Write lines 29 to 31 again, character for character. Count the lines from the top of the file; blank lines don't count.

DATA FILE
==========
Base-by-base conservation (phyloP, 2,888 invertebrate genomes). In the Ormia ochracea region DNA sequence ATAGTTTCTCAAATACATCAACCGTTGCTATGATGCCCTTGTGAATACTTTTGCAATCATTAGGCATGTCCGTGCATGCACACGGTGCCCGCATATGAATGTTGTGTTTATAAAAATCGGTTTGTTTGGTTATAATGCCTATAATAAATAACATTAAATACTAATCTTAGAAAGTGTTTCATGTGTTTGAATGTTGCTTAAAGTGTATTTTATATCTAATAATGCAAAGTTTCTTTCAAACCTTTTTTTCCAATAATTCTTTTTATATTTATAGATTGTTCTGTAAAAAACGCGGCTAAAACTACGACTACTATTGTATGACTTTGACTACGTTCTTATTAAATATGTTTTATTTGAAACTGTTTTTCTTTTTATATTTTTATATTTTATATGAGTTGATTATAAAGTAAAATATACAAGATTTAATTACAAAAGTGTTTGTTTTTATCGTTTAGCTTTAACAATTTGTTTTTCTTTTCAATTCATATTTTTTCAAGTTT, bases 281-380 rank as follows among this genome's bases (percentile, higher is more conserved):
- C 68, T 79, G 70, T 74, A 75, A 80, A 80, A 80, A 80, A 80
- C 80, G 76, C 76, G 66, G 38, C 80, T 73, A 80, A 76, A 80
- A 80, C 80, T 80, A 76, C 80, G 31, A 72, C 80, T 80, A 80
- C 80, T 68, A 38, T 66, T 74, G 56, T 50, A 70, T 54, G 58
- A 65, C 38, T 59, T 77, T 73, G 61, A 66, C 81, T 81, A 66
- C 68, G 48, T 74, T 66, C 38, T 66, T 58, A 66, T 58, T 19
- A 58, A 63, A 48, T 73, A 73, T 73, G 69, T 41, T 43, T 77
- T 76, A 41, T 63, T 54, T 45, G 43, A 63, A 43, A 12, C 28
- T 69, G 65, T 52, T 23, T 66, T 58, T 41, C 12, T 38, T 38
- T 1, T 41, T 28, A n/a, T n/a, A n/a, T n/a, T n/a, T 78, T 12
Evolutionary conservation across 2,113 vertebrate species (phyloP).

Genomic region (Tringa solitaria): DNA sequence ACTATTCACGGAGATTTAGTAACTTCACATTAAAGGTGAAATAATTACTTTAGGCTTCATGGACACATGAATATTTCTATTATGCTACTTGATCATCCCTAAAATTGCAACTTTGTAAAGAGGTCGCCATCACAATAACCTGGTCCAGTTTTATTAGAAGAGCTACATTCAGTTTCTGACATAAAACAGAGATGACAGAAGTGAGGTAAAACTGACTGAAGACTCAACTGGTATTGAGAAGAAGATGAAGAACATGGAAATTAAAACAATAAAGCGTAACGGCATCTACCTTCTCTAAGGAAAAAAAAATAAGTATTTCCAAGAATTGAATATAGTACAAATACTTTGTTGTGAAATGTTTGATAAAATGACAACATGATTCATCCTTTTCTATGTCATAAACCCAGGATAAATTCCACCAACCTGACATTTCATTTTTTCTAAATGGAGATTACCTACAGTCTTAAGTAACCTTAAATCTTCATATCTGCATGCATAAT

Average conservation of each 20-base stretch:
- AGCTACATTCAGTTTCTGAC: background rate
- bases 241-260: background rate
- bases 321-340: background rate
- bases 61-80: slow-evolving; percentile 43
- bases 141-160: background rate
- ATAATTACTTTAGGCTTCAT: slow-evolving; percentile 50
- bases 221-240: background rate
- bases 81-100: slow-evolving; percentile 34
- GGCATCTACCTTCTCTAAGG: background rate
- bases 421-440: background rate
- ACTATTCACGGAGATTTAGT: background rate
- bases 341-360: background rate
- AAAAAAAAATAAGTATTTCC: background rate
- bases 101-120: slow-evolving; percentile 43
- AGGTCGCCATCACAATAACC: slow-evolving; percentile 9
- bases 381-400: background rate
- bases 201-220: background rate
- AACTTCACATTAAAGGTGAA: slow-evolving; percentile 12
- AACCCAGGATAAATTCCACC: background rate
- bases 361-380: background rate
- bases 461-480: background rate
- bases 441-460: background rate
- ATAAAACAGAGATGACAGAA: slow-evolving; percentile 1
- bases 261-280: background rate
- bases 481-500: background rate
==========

- AGGTCGCCATCACAATAACC: slow-evolving; percentile 9
- bases 381-400: background rate
- bases 201-220: background rate